The Earth Observatory of Singapore, Singapore’s first Research Centre of Excellence devoted to studying civilisation’s most serious environmental threats, officially opens
The Earth Observatory of Singapore (EOS) which aspires to be a leading world institution for understanding and addressing several of civilisation’s most serious environmental threats – including earthquakes, tsunamis, volcanic eruptions and climate change – aims to provide invaluable research and data, with a focus on Southeast Asia, that could potentially save hundreds of thousands of lives.
Singapore’s highly anticipated first Research Centre of Excellence (RCE) devoted to earth sciences, was officially opened today by Dr Francis Yeoh, Chief Executive Officer of the National Research Foundation (NRF).
The setting up of the EOS by the Nanyang Technological University (NTU) underlines the urgent need for a more systematic study of natural hazards. This includes natural calamities such as earthquakes and tsunamis, volcanoes and climate change, and their potential effects on billions of people living in the region’s cities and villages. In fact, such events threaten not only the Southeast Asian region but much of civilisation.
Among the immediate projects by the EOS is the setting up of an experimental GPS station at NTU which will be a prototype for the next generation of advanced geophysical sensors. Data streaming in from its current, far-flung monitoring network stretching over 1,500 kilometres along the west Sumatran coast, merged with the information from its new sensors, will be collected and analysed both here in Singapore and in its collaborators' laboratories. This valuable resource of earth observation data will soon be made available to researchers through the EOS website.
Another major project already underway at the EOS, working closely with the Smithsonian Institution in the United States, is to refine and scale up an interactive global database, WOVOdat, on volcanic unrest between and leading up to eruptions. The aim will be to reside and manage this valuable database at the EOS. The database is indispensable to volcanologists who forecast volcanic unrest, including its causes and outcomes, in Southeast Asia or around the world.
The EOS also plans to embark on outreach and education programmes to reach out to students in secondary schools and junior colleges to spark their interests in the earth sciences. It looks forward to working closely with schools in helping them develop their curriculum in earth sciences which may include immersion programmes and field excursions jointly organised with the EOS.
Professor Kerry Sieh, one of the world’s foremost seismologist and tectonicist, leads the EOS as its Director. “The EOS is well-positioned to answer the challenge of acquiring scientific knowledge of natural processes and utilising it appropriately and in a timely fashion,” says Professor Sieh. “Such information will be invaluable for communities living in ‘the jaws of a dragon’ in Southeast Asia, who are exposed to natural calamities but have little scientific awareness of the tenuousness of their existence. Such was the tragedy of the 2004 tsunami in Aceh, Indonesia which killed hundreds of thousands.”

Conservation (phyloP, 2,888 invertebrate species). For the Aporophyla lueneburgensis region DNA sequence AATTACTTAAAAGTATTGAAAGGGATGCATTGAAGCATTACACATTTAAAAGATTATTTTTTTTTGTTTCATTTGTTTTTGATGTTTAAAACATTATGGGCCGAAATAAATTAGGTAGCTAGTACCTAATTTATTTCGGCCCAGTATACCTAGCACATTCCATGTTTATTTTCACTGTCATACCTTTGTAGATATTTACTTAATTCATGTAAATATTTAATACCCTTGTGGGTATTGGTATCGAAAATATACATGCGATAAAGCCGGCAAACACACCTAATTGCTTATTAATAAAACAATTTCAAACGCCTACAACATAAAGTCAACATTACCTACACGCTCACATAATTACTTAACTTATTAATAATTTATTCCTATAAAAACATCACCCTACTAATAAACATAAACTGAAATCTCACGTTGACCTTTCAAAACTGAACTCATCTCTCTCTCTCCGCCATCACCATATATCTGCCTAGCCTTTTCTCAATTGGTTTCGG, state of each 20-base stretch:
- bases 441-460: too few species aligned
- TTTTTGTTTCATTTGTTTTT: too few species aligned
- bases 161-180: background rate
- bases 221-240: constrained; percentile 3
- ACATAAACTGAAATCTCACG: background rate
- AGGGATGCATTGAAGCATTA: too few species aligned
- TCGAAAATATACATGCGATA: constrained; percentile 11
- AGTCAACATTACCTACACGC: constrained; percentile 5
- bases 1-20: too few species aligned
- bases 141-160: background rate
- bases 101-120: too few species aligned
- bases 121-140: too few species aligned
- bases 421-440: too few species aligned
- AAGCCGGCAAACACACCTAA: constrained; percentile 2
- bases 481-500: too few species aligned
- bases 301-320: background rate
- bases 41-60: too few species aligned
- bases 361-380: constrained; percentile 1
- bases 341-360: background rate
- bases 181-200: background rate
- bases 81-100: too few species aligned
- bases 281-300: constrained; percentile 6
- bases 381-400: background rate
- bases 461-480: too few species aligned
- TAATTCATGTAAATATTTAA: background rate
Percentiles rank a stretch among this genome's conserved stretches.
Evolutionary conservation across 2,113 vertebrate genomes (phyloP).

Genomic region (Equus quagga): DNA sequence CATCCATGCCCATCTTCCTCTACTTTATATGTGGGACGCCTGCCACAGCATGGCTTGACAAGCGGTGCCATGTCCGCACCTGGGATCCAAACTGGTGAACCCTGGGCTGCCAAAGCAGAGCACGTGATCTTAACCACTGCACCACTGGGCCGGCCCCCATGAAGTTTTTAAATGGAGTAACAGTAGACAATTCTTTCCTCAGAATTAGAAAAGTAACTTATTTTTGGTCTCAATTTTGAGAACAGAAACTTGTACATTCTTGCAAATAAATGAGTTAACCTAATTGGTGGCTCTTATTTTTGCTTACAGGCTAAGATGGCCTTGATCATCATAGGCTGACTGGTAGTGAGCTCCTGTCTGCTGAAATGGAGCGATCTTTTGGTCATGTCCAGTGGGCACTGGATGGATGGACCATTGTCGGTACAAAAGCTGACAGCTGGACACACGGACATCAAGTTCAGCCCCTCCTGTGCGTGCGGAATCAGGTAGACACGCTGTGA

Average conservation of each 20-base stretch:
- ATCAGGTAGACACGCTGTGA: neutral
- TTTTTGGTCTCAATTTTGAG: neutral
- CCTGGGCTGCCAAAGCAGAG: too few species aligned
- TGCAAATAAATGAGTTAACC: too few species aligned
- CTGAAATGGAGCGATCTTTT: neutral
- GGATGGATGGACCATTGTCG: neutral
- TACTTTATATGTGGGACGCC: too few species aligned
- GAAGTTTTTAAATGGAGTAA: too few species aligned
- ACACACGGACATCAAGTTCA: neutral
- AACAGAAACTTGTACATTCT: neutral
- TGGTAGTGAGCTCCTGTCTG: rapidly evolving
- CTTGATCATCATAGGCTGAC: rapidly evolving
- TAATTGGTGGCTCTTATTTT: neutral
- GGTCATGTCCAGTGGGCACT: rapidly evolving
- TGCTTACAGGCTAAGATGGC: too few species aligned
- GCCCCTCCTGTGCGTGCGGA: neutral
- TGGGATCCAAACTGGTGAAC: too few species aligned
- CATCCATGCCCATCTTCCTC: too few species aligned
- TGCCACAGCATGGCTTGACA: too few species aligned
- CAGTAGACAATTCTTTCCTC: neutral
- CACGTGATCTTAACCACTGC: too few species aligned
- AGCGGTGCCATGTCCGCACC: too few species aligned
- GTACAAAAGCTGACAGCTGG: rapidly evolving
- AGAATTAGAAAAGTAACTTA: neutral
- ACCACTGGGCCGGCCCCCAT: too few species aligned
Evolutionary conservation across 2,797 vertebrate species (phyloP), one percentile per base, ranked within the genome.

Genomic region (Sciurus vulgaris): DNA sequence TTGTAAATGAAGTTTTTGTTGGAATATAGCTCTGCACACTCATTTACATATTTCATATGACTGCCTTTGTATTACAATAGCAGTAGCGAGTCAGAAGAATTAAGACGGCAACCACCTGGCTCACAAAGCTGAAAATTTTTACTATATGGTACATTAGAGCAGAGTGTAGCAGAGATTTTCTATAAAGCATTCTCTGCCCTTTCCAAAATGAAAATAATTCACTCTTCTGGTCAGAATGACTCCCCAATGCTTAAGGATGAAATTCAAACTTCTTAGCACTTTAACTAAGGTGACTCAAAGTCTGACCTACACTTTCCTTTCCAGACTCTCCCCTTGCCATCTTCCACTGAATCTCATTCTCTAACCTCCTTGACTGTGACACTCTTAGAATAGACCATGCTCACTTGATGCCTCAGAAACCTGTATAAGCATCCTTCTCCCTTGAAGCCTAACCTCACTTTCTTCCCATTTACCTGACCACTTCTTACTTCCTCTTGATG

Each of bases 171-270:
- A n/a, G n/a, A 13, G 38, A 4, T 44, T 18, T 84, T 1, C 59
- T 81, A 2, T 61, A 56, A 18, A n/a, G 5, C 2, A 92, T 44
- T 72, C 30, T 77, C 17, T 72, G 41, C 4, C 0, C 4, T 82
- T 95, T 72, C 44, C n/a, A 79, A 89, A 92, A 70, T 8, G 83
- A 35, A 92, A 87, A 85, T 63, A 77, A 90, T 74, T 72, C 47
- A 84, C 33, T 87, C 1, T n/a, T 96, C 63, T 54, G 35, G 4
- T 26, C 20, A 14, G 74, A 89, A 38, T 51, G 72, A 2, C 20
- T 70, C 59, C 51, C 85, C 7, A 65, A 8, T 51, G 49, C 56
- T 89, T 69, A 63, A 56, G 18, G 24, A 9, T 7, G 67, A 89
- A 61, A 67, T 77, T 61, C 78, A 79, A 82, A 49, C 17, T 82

“We will help blaze a new path through the fascinating mysteries of the dangerous, dynamic processes shaping and renewing the thin shell of our planet that we call home,” says Professor Sieh. “We also aim to be modern scientific high priests, illuminating those marvelous phenomena and their attendant perils to our fellow sojourners who include civic leaders, engineers and planners, all altruists working to make the world a safer and more enjoyable place.”
Dr Su Guaning, NTU President, noted that as Singapore’s first Research Centre of Excellence (RCE) devoted to earth sciences, the EOS will be receiving joint funding of up to $150m over 10 years from the Ministry of Education and the National Research Foundation.
“NTU is honoured to set up the Earth Observatory of Singapore which has attracted some of the world’s leading earth scientists to carry out their work here and also to collaborate with other NTU faculty and students in related fields. I am very pleased at the progress that has been made in such a short time under the leadership of Professor Kerry Sieh, Director of the EOS, with the guidance of its Governing Board,” says Dr Su.
Dr Su is confident that the EOS will inspire and enable new approaches to ensure the stability, prosperity, sustainability and vitality of Southeast Asia through the coming decades and centuries.
Professor Sieh has assembled a group of distinguished international scientists as part of the EOS’ inception team. They include Paul Taponnier of the Institut de Physique du Globe de Paris, one of the most influential neotectonicist of his generation and Chris Newhall, formerly of the US Geological Survey, one of the world’s foremost authority on volcanism of Southeast Asia.
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